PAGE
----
An idea worth implementing
As more military troops head to B.C., experts call for civilian disaster response solution, Josh Bowen, an instructor at the NAIT (formerly Northern Alberta Institute of Technology) Faculty of Disaster and Emergency Management has proposed, “'that we need to look at what our neighbours, what our NATO allies, what our G20 allies are doing to be able to have a civilian response capability.'" He suggests creating groups of civilian volunteers that are trained to help with disaster relief, rather than immediately calling upon the Canadian Military.
We've already seen that people are willing and able to physically get involved to do what they can. Wouldn't it make sense to have an organized system that can deploy people when and where needed, with the mandate to accept on-the-spot-get-it-done volunteers?
Another good reason to have a more organized approach to volunteer help is that it can be better coordinated so as not to impede rescue efforts.
Earlier today staff loaded up some essential goods (baby supplies, food, bedding, etc.) and are on route to Boston Bar. #BCFlood
We appreciate donations but please hold off on trying to deliver goods to affected areas as this can impact emergency response efforts. pic.twitter.com/FINVGdiHqT
— Fraser Valley Regional District (@FraserValleyRD) November 18, 2021
There is no doubt that it's stressful when people are touched by disaster, whether they're directly involved or not. There is a plethora of articles that discusses how stress impacts the victims and the people whose responsibility it is to help i.e. First Responders, Aid Workers, government officials, volunteer doctors, nurses, pilots, engineers, etc.
It can be beneficial to provide people with a way in which to become physically involved during a time of disaster. The International Best Practices for the Use of Organized and Technically Trained Volunteers states:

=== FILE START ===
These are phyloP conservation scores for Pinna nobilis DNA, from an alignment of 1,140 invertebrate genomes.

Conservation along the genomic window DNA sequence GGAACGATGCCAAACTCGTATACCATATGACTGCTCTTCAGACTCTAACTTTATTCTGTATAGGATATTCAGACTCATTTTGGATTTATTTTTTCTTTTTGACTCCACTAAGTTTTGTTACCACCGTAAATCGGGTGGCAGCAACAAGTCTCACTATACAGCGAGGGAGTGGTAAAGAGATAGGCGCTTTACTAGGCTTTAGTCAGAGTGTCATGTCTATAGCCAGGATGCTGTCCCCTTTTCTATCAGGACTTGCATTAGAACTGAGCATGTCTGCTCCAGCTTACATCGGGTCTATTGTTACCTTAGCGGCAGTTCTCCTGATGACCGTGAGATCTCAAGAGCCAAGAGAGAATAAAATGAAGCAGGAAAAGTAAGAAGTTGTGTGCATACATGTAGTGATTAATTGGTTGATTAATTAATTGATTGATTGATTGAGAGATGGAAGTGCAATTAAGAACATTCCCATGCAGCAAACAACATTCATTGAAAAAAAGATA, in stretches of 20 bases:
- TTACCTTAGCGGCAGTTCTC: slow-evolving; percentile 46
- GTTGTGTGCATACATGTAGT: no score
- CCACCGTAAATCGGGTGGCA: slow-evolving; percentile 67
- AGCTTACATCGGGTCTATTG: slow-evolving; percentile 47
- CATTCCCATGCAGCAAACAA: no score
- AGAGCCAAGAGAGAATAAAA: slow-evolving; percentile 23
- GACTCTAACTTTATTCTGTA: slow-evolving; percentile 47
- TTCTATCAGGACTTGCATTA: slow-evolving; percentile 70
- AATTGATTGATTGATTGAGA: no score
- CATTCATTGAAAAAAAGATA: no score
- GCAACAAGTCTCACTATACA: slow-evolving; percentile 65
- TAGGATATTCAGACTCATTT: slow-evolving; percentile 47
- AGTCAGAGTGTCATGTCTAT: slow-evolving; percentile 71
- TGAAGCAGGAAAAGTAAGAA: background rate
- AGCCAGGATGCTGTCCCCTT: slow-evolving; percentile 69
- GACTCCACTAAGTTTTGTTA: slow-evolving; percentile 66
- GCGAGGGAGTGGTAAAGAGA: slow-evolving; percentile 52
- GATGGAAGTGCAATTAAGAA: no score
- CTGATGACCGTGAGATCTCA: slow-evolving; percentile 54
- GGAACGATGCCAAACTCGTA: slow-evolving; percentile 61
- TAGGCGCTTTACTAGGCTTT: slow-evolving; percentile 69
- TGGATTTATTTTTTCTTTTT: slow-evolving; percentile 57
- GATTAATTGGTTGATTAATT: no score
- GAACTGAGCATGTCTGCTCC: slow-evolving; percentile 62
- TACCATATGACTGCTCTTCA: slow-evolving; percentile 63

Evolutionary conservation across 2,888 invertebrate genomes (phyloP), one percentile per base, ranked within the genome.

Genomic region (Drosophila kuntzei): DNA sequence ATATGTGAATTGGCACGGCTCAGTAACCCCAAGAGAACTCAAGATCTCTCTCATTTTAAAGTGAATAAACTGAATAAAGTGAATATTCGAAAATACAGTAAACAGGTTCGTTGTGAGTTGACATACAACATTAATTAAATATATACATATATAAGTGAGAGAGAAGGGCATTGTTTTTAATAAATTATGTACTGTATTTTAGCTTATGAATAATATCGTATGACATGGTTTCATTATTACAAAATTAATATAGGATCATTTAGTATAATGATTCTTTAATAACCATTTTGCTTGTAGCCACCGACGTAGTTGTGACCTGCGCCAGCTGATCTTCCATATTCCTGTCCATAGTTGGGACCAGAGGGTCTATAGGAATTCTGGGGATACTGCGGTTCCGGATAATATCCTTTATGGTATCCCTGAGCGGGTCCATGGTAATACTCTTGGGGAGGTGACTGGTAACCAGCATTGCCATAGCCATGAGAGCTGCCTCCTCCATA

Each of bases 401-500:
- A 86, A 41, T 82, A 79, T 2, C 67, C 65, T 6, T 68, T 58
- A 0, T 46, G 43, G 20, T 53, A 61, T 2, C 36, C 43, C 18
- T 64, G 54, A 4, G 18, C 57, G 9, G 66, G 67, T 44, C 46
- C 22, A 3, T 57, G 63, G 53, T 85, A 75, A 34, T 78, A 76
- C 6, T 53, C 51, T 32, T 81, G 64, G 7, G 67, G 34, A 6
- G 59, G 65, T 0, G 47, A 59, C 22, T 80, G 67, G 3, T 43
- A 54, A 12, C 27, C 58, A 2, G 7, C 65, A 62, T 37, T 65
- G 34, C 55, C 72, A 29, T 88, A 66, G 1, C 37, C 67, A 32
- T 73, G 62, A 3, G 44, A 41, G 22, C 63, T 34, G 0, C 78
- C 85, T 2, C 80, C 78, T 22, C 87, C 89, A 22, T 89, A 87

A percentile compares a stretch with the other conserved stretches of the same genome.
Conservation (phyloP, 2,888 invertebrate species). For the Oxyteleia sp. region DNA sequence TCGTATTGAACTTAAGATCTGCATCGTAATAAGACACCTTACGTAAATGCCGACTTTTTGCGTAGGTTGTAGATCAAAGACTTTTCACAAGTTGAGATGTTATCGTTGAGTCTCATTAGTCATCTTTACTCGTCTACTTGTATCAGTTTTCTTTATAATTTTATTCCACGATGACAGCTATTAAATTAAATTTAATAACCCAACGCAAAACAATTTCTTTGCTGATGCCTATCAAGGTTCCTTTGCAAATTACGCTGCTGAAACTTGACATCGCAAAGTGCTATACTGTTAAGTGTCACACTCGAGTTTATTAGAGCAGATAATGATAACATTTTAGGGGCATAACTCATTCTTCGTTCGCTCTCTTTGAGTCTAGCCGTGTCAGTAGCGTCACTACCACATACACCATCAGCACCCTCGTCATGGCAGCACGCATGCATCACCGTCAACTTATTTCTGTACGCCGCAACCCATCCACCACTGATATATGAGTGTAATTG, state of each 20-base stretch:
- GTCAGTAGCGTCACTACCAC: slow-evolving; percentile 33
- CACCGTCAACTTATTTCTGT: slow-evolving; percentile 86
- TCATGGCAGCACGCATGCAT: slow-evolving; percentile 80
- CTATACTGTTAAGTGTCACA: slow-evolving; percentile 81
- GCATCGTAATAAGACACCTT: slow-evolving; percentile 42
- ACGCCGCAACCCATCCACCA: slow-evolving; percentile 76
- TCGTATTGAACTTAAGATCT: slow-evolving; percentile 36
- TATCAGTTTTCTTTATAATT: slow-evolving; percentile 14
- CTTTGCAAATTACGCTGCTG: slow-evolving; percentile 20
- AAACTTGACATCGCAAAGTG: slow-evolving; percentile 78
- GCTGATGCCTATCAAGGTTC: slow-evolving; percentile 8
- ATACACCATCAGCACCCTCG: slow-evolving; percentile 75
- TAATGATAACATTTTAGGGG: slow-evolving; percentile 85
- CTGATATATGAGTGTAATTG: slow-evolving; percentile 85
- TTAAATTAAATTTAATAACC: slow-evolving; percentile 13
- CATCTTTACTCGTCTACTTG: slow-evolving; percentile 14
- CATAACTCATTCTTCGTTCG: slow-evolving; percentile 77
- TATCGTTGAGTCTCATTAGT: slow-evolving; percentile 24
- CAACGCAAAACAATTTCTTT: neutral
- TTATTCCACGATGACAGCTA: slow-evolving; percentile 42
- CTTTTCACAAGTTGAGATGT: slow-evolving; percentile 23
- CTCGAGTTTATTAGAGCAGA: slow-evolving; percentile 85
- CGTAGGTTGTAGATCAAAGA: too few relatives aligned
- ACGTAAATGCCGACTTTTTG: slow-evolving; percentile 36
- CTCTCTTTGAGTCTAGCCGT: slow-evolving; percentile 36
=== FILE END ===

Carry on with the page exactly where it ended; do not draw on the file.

"Indeed, members of the public feel compelled to act when caught in a disaster or witnessing a traumatic event. The simple fact of participating in response often mitigates psycho-social effects, by shifting their self-perception from victims to active volunteer responders." (Page 44)
A word of caution for the people providing assistance: Be aware of the fine line between care and overcare, which can lead to burnout and compassion fatigue.
Keep in mind that if you are not directly impacted by the disaster, it is important to limit your exposure to the news and social media. It's understandable that you want to stay up-to-date, but sometimes there's not a lot of change from one hour to the next. Those negative feelings that are generated can quickly overwhelm you. Be especially mindful of how this is impacting your children.
"Helping helps the helper." - Forrest Gump
Sadly, the oft-repeated COVID-19 refrain - we're in this together - is a sign of the times. Let's take this to heart and make a difference, together!